The Cannon family runs the High Chaparral Ranch in the Arizona Territory in 1870s. Big John wants to establish his cattle empire despite Indian hostility. He's aided by brother Buck and son... See full summary »
Israel Boone was portrayed as being the third child, with two older sisters, Jemima being older than Israel. Actually, the Boones had ten children as follows: James Boone (1757-1773), Israel Boone (1759-1782), Susannah Boone (1760-1800), Jemima Boone (1762-1834), Levina Boone (1766-1802), Rebecca Boone (1768-1805), Daniel Morgan Boone (1769-1839), Jesse Bryan Boone (1773-1820), William Boone (1775-1775), and Nathan Boone (1780-1857). See more »
This series gave rise to the urban legend that Daniel Boone and Davy Crockett were one and the same person. In fact, the producers had intended the show to be about Crockett, but Walt Disney would not sell them the rights, so they used the name Daniel Boone instead. See more »
The 165 one-hour episodes (45 in B&W, 120 in color) of the frontier western "Daniel Boone" originally aired on NBC from 1964-1970. This was an extremely popular baby boomer show that may seem a little odd today due to an uncharacteristic emphasis on racial/ethnic diversity (insert Ed Ames as Mingo and NFL lineman Rosey Grier as Gabe Cooper). But the times were a-changing as the country tried to turn itself into LBJ's "Great Society" and network executives smelled an opportunity to cash in on the baby boomer's budding social awareness.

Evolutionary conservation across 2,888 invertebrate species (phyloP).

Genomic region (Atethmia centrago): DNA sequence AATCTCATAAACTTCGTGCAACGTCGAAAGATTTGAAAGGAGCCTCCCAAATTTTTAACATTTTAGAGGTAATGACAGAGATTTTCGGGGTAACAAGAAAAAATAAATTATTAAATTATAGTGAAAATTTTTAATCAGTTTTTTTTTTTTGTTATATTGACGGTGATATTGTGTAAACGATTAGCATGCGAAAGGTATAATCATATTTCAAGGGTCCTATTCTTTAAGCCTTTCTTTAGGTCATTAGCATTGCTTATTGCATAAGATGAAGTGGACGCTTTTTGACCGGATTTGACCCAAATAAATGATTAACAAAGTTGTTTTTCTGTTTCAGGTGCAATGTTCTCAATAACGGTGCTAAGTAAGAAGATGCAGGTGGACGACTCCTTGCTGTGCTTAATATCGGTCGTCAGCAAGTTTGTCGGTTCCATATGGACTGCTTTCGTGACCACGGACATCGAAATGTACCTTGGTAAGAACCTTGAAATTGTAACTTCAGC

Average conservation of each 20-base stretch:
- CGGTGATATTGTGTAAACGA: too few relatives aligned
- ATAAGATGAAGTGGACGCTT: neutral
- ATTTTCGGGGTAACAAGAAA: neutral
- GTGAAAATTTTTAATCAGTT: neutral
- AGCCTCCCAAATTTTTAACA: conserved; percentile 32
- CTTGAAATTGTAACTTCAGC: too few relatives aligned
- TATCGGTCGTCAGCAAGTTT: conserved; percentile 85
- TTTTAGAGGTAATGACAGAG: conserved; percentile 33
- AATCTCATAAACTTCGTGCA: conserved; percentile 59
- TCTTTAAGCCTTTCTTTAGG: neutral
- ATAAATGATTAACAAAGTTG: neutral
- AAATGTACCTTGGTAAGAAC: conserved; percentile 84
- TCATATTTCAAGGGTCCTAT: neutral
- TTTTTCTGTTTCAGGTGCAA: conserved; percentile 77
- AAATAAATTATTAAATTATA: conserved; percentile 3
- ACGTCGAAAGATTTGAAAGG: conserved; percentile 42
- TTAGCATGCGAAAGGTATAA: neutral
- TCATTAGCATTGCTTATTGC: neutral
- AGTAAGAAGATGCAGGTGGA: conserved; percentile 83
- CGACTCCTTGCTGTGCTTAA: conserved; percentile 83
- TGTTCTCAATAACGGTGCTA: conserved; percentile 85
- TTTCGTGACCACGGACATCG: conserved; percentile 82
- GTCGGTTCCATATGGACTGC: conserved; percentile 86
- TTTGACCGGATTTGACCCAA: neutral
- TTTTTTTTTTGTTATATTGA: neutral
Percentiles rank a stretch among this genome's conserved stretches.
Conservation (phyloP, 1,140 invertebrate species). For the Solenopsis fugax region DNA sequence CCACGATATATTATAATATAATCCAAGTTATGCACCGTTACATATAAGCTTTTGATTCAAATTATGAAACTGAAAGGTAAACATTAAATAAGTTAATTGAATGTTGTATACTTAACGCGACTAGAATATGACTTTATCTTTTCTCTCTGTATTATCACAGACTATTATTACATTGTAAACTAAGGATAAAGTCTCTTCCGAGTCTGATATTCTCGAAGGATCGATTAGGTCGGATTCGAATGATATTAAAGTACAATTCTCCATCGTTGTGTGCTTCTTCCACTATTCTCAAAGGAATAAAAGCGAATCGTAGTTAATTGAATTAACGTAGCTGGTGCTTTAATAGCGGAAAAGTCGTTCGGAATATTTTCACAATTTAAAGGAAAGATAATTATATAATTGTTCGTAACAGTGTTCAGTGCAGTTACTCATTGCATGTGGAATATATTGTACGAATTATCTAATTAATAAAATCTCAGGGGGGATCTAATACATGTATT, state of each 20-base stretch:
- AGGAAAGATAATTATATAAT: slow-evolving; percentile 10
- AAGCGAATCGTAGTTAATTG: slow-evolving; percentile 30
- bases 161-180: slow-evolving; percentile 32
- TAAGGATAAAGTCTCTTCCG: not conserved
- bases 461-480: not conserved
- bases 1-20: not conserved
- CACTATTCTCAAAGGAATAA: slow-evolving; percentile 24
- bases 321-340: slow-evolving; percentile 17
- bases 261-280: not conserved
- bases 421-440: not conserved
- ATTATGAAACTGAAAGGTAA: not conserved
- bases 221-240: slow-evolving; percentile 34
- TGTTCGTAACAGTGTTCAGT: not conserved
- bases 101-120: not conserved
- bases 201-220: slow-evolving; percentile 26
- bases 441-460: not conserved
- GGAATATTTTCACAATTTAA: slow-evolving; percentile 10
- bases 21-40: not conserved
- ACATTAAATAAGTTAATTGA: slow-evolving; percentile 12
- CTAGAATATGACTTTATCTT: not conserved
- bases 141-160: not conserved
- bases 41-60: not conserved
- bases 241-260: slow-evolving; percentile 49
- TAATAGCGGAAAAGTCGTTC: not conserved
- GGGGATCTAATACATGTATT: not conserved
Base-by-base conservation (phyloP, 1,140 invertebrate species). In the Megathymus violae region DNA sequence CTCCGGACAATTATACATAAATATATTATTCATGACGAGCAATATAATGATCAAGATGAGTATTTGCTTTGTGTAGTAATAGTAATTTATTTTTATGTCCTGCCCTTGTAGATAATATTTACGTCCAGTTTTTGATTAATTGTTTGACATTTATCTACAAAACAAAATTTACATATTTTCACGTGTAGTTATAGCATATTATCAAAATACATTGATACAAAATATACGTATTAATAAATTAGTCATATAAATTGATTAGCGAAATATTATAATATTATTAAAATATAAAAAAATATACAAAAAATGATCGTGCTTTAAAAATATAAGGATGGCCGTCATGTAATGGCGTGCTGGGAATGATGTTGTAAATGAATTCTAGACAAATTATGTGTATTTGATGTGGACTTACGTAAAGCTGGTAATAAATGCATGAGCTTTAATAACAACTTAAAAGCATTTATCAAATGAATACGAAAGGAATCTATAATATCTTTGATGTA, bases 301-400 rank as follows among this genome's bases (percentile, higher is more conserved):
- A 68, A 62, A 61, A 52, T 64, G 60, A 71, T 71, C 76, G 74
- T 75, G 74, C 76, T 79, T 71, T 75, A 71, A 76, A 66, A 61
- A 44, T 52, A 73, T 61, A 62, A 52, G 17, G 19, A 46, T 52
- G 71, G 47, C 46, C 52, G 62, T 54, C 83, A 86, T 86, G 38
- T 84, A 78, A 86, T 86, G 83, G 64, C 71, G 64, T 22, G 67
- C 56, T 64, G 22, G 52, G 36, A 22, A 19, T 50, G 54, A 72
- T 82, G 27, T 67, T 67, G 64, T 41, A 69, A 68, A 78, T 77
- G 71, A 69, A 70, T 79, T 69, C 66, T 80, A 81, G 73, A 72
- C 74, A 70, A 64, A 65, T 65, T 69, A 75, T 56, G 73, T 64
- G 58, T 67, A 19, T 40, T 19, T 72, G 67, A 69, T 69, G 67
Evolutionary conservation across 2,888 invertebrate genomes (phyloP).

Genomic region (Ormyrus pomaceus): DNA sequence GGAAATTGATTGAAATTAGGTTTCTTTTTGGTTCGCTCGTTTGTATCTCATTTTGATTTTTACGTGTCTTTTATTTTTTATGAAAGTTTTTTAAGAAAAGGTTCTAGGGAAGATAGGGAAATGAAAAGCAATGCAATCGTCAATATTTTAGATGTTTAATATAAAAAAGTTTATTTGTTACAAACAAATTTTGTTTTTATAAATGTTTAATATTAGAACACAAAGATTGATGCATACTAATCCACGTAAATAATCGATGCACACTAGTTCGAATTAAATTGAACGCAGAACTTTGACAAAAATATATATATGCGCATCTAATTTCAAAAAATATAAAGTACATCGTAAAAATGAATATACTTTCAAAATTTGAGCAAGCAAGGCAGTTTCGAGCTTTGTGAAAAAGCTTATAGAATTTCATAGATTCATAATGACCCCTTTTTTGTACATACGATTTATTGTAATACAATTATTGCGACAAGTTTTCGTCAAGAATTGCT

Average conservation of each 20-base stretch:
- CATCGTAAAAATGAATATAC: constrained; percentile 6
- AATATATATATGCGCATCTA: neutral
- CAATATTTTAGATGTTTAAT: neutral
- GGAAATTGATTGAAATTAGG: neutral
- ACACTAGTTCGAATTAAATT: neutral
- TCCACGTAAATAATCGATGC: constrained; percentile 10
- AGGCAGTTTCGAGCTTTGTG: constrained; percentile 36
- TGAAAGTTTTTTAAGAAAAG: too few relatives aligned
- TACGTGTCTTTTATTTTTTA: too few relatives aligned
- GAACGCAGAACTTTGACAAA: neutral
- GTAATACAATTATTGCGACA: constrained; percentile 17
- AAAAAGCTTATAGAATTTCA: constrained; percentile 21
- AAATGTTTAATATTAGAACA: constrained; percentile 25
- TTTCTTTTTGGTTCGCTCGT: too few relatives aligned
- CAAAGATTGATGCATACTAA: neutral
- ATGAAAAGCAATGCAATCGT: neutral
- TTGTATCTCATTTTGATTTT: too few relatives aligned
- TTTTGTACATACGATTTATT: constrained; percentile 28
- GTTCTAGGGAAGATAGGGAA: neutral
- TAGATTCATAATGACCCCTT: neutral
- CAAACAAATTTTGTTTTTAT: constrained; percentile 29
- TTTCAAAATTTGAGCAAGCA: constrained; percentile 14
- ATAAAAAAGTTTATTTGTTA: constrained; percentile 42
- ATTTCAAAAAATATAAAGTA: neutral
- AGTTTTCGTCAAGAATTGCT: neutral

The series moved between a domestic focus on Boone's family (Patricia Blair as wife Rebecca, Veronica Cartwright as daughter Jemima, and Darby Hinton as his son Israel) to "one-with-the-wilderness"/"the British are evil" themes. The series focused on Boone after he had moved to Kentucky.
Daniel was played by Fess Parker who already had an established coonskin cap franchise from his mid-1950's Disney TV portrayal of Davy Crockett. Boone is played as an even tempered peaceful man who likes to chum around in the woods with Oxford educated Indians and runaway black slaves (see above), your basic 1770's flower child. Other than his confrontations with "the man" (represented by those nasty Redcoats) there is very little messy violence and lots of "Little House on the Prairie" moments.
Cartwright, the most talented of the ensemble, is frustratingly underutilized. Particularly given that the most celebrated event in the real Daniel Boone's life was the rescue of his daughter and her two friends from Indian kidnappers.
Cartwright bailed out after season two, Ames after season four, and Blair after season five. Budding sausage king Jimmy Dean was added as Josh Clements, a character in the tradition Chester and Festus from "Gunsmoke".
Then again, what do I know? I'm only a child.
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